Ambassador Ryan Crocker on the Arab Spring

Ambassador Ryan Crocker, who has spent most of his four-decade-long career in the US Foreign Service dealing with the Middle East and Central Asia, gave a very perceptive overview to LAWAC members last night of how the Arab Spring is developing across the region. His overall point was that two and a half years after the seminal uprising in Cairo’s Tahrir Square, the Arab Spring is just in its first phase, “and it may get a lot worse before it gets better.” He sees no quick solution in Syria – and argues Assad will hold on much longer than many think. And he sees neighboring Lebanon being dragged back into civil war because of Syria. On Iran, he thinks that parallel with sanctions the US should try high-level diplomacy – “negotiations with your enemies are more important than talks with your friends.” And in Egypt he sees a danger of growing extremism prompting the military to get involved in politics.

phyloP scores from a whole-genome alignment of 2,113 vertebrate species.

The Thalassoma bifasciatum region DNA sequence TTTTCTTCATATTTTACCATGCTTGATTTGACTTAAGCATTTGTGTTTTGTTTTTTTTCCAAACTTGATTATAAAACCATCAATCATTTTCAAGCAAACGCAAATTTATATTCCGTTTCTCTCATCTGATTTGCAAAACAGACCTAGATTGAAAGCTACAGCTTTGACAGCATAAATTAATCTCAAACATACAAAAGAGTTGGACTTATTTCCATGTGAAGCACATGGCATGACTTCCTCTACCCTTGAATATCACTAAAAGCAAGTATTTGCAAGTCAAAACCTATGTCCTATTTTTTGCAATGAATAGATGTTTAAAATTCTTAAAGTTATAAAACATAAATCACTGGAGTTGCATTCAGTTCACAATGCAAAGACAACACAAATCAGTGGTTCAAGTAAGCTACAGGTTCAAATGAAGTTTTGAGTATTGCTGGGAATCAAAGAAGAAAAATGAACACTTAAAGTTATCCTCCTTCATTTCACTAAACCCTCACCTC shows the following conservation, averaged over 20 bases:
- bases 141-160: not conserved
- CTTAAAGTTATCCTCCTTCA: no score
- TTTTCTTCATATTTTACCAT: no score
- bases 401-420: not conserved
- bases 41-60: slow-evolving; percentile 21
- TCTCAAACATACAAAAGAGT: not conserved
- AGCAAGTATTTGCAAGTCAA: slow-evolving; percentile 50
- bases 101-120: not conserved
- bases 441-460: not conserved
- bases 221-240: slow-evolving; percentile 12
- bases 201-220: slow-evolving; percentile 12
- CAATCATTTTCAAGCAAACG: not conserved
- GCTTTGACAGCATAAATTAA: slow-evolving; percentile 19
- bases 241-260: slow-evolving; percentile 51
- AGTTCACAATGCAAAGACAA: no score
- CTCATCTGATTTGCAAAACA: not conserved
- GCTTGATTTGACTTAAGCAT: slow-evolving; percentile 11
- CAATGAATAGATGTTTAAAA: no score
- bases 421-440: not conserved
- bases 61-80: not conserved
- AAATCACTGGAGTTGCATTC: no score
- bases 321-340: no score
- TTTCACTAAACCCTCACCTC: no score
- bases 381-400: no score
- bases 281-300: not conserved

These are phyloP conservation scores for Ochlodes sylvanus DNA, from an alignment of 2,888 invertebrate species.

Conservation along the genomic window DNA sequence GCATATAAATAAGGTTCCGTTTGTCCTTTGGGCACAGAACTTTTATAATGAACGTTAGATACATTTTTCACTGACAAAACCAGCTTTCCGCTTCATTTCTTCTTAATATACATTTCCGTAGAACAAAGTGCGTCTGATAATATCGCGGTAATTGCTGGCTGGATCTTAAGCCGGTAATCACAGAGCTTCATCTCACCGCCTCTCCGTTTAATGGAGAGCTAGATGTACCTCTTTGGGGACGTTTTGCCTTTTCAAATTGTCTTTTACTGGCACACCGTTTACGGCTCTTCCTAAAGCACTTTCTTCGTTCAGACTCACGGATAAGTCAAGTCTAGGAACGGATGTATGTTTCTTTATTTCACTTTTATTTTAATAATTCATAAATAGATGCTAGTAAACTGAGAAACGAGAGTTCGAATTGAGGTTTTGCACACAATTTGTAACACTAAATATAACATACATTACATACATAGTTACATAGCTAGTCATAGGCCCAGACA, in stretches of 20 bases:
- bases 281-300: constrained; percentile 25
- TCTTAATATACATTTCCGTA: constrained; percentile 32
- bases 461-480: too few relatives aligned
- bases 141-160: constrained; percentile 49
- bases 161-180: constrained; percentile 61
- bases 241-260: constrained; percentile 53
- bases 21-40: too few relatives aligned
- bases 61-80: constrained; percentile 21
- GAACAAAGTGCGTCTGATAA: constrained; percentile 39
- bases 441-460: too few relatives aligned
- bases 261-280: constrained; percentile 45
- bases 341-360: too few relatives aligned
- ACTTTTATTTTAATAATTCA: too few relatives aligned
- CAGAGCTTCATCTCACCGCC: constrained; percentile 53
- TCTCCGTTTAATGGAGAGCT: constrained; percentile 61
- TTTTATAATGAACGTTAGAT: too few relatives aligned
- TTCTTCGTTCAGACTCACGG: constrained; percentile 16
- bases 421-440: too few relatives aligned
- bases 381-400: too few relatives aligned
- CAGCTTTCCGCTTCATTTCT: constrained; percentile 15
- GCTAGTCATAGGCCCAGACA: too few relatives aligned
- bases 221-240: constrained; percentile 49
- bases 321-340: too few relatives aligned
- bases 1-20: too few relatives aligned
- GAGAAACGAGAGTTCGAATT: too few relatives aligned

Looking back through history he pointed out that the last great era of upheavals in the Middle East – the 1950’s – saw a widespread toppling of monarchies and an emergence of republics. This time round the monarchies – Saudi Arabia, the Emirates, Jordan, Morocco - are proving resilient, while it is the republics that are falling. “This suggests some humility on our part is required,” he said. The US is a champion of democracy, but in the Middle East “there are other types of government that are in touch with their people” – suggesting the Kings and Emirs may be around for some time yet.

On the question of al Qaeda, he said “Al Qaeda is living large today”. Although the network has been disrupted in Pakistan, it is growing in Syria, Iraq, northern Africa, and holding its own in Yemen. The ambassador bemoaned the fact that the US is apparently turning inwards now, at a time when a robust US role in solving many international problems is more important than ever – “this is a time when diplomacy counts.” He paid particular tribute to the World Affairs Councils for their role in helping to keep Americans focused on international issues. He ended on a cryptic note that amused the audience: “As bad as things may look today, they are better than they are going to be tomorrow.”